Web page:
The creator of the Luminosity Trojan pleaded guilty
In September 2017, the Europol’s European Cybercrime Center (EC3) and the National Crime Agency (NCA) began to fight against the Luminosity Trojan, also known as LuminosityLink RAT. The target of law enforcement officers was to arrest both the sellers and the users of this malicious software. In February 2018, there was an international law enforcement operation, during which the author of the malware was finally apprehended.
21-year-old US citizen Colton Grubbs, a developer of Lumunosity, pleaded guilty to federal charges of creating, selling and providing technical support for malicious software used to gain an unauthorized access to thousands of computers in 78 countries around the world.
The first appeared in April 2015, the Trojan LuminosityLink RAT was a cyberweapon disguised as utility for Windows OS and used to “take control over a large number of computers simultaneously.” In fact, LuminosityLink RAT represented a dangerous trojan for getting remote access to certain PC. It was intended for disabling the anti-virus protection on the victim’s computer, and also for controlling the web camera, viewing documents and photos, stealing passwords and installing a keylogger program.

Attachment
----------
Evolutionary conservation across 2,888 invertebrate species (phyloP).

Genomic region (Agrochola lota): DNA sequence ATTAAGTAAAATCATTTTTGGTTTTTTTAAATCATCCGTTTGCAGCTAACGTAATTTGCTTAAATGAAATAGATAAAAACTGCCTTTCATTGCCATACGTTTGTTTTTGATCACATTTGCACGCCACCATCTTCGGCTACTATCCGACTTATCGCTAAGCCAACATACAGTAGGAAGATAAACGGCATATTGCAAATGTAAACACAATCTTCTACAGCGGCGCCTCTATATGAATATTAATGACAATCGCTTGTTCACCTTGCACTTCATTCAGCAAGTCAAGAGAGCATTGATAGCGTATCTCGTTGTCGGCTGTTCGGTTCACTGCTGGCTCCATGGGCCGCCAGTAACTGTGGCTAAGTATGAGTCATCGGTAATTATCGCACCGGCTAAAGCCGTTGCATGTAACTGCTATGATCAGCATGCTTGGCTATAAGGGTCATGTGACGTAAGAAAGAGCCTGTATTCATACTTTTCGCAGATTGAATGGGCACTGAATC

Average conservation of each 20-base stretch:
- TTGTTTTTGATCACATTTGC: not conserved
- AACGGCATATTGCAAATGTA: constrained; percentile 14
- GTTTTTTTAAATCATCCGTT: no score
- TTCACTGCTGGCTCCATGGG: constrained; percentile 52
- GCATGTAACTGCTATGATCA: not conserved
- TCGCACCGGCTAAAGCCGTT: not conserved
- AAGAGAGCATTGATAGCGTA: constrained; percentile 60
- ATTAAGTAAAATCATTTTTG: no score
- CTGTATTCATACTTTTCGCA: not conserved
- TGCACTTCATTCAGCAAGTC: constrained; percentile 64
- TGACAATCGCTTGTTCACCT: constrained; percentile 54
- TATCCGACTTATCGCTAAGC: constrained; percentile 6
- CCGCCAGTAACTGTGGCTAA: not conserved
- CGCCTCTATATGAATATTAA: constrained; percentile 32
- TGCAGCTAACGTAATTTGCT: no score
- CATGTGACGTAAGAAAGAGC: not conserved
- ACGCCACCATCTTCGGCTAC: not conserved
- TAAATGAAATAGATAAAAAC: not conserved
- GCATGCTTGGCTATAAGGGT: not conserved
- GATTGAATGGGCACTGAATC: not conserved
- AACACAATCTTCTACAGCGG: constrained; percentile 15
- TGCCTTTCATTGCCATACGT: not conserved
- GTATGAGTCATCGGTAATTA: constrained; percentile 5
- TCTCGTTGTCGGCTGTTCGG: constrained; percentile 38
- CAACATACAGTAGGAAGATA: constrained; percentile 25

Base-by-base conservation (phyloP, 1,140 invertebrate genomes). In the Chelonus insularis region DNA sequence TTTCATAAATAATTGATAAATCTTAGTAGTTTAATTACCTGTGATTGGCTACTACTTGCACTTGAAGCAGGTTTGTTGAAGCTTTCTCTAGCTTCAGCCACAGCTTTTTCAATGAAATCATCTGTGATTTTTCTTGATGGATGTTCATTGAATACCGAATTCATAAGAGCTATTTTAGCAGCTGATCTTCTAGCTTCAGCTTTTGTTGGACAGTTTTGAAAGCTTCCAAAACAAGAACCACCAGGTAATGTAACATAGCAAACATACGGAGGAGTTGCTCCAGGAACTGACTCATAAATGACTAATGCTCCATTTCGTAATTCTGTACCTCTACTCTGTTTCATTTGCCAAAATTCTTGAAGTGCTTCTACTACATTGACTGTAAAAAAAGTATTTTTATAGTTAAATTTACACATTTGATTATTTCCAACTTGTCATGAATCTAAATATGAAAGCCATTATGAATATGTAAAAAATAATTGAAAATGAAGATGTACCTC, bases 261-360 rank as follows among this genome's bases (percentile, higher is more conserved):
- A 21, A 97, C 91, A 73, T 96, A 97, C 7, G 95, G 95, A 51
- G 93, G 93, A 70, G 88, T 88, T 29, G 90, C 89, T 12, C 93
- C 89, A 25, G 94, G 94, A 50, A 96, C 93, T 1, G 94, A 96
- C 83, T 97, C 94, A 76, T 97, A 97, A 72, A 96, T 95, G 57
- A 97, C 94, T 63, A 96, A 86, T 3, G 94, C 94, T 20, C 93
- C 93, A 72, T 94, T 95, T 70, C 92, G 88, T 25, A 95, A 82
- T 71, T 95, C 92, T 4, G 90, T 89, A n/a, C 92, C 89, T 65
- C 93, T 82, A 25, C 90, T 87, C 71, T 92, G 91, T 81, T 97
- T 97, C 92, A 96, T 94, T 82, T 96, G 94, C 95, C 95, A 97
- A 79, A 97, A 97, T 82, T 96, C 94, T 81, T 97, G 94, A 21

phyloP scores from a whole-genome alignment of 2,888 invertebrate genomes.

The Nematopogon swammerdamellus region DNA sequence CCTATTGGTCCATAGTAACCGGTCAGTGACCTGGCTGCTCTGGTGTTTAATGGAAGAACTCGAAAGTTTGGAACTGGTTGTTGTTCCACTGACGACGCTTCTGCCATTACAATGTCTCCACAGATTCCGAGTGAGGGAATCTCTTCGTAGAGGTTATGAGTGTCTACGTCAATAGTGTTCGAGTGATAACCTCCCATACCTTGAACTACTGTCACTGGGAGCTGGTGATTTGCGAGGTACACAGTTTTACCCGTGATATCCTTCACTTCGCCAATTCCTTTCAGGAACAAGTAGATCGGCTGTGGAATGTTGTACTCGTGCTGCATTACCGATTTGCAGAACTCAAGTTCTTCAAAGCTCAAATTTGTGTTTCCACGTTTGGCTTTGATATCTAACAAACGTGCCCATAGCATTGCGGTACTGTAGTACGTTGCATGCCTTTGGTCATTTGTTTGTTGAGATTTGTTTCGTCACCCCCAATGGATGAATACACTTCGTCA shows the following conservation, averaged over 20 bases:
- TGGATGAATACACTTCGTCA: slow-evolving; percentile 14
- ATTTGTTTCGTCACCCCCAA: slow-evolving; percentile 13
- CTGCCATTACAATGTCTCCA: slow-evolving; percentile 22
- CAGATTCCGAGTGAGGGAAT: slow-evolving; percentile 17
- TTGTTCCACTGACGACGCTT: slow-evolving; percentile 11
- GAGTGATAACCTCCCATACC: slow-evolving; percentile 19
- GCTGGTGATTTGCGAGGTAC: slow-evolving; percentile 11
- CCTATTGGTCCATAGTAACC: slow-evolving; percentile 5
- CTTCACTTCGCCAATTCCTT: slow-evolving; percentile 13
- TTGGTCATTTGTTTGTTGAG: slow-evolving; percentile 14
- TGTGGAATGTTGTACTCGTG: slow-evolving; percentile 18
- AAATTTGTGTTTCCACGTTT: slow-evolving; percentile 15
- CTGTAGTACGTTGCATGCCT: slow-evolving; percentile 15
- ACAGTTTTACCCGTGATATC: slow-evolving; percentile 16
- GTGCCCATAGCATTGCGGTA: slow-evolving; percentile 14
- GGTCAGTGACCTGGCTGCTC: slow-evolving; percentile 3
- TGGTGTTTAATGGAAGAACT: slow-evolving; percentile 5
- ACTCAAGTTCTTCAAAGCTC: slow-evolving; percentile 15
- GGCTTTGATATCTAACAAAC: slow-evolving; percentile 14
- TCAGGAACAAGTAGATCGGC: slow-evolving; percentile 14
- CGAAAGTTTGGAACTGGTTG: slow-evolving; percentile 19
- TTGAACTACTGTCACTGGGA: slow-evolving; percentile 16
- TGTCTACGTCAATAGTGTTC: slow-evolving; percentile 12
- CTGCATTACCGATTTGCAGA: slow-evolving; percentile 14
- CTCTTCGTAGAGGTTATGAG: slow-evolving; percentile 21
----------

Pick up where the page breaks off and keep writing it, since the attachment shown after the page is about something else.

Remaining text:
Grubbs, known on the Web by his nickname KFC Watermelon, advertised and sold LuminosityLink RAT on his website, as well as on the public Internet forum HackForums.net. This malicious program was purchased by more than 6 thousand people whose main purpose was using it to intercept control over tens of thousands of computers in 78 countries all over the world.
Previously Grubbs positioned LuminosityLink RAT as the legitimate software for system administrators. But according to the signed plea deal, the author was aware that some clients used this program to hack the victims’ computers.
The attacker also admitted to attempts to hide the evidences of his crime, in particular, a laptop, the hard drives, a debit card connected to his bitcoin purse and a phone. Having done this, he already knew that FBI officers were going to search his apartment.
Grubbs also pleaded guilty to intrusion into private lives of many users, conspiracy and financial damage of more than $5,000. The criminal faces up to 25 years of imprisonment and a fine of $750, 000.